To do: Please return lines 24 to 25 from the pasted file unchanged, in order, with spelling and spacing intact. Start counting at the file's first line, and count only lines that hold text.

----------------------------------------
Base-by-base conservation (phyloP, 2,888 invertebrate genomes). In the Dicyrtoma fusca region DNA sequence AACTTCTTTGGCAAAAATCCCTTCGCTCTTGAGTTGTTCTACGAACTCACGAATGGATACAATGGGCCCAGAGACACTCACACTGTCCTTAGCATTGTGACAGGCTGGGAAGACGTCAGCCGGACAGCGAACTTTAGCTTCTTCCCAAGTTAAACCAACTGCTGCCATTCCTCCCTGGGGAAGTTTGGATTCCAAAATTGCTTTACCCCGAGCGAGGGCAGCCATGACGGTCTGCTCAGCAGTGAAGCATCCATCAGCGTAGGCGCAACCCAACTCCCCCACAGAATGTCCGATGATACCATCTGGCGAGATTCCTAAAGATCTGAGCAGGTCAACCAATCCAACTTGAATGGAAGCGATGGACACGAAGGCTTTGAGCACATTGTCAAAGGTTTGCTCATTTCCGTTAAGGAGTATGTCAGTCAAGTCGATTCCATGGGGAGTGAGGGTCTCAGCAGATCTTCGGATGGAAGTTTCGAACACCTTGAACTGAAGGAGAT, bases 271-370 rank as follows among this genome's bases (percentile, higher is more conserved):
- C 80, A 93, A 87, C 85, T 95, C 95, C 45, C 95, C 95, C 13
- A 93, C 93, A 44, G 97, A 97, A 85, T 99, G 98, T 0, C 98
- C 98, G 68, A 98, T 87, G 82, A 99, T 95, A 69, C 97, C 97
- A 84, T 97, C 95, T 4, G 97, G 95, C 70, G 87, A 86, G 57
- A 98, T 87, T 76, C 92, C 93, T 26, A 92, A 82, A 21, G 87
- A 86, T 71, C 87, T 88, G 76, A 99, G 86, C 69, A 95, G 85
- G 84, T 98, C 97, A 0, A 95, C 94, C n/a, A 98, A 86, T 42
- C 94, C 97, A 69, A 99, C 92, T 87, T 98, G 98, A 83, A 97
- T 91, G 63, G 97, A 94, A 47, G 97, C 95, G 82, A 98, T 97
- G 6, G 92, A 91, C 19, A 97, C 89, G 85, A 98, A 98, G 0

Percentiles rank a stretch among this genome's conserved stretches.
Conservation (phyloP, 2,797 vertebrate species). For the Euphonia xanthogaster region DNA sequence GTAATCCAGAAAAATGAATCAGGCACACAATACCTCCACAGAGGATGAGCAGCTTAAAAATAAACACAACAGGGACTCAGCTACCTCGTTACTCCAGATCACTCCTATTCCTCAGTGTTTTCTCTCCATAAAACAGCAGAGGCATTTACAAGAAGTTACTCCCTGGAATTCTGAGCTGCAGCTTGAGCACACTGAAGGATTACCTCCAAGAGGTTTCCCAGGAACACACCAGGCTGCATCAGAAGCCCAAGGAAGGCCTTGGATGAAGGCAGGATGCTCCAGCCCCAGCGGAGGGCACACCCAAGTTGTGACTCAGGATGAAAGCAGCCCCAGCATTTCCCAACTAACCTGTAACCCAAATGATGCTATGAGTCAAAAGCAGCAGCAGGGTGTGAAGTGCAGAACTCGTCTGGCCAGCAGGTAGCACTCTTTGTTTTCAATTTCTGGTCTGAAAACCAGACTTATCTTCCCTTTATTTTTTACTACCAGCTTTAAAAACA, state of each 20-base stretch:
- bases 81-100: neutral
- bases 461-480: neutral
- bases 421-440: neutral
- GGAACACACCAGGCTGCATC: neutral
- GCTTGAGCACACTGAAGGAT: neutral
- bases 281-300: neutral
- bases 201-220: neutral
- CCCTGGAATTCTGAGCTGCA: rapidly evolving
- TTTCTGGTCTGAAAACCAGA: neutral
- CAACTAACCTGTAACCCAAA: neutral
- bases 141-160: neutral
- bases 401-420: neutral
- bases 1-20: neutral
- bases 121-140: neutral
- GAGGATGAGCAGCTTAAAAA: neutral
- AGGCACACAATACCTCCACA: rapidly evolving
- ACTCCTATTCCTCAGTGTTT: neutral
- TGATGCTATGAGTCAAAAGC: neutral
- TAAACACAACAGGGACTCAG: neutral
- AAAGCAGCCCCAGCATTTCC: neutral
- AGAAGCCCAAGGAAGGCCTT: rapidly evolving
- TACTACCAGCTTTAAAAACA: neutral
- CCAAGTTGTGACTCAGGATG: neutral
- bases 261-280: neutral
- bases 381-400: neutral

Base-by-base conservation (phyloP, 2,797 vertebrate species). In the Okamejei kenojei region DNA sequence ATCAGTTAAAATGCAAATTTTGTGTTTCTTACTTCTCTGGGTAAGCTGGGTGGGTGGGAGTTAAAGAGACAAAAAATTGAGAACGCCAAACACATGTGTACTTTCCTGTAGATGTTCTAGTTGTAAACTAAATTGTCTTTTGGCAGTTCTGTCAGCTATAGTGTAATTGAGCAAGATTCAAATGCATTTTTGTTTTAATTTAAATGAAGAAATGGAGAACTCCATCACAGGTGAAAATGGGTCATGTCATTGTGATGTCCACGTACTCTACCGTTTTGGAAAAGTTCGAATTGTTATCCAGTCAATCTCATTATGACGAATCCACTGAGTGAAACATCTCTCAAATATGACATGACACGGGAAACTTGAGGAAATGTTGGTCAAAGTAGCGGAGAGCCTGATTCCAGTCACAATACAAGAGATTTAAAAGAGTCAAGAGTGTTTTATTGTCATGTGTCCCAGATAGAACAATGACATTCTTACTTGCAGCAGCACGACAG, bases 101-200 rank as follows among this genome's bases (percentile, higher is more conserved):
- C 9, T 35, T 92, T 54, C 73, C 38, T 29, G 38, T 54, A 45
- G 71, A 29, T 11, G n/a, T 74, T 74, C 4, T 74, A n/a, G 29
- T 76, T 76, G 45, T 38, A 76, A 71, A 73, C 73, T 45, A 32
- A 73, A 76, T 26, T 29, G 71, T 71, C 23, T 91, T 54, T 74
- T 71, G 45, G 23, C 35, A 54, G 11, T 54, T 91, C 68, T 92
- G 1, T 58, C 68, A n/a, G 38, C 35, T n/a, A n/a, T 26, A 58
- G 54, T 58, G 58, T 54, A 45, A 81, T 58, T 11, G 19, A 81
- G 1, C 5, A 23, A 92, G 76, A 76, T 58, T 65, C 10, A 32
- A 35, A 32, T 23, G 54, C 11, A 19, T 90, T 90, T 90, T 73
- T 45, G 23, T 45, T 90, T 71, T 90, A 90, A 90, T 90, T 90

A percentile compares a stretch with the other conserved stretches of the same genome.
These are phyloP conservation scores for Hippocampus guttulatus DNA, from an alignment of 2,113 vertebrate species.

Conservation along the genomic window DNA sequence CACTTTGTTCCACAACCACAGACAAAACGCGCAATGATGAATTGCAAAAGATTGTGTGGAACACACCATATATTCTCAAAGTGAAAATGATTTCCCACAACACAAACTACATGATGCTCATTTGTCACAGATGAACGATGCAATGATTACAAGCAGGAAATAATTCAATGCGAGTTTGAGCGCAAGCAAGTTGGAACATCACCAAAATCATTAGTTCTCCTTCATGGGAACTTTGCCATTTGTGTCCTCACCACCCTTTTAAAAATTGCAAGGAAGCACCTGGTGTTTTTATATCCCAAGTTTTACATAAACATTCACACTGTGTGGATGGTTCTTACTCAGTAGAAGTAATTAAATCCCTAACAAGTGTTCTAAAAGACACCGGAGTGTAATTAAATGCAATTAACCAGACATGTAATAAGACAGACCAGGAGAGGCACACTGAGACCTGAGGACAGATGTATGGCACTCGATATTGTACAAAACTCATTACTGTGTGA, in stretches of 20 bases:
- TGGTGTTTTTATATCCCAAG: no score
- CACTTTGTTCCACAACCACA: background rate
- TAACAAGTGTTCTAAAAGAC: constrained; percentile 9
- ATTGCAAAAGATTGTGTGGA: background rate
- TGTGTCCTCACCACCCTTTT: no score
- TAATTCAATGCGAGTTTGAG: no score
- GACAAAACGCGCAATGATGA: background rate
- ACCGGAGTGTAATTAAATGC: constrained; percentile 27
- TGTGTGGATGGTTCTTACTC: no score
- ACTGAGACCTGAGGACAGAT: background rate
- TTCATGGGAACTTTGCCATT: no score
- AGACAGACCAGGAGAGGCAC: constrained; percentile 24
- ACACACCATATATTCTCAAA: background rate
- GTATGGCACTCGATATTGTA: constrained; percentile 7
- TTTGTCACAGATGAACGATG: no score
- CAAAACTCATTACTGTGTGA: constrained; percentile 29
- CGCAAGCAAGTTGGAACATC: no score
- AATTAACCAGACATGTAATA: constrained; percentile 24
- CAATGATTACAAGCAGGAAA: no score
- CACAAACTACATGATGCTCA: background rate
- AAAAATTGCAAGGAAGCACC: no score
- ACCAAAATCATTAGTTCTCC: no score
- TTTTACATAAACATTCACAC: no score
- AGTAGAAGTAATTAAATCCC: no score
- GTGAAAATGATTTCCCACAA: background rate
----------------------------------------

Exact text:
- bases 141-160: neutral
- bases 401-420: neutral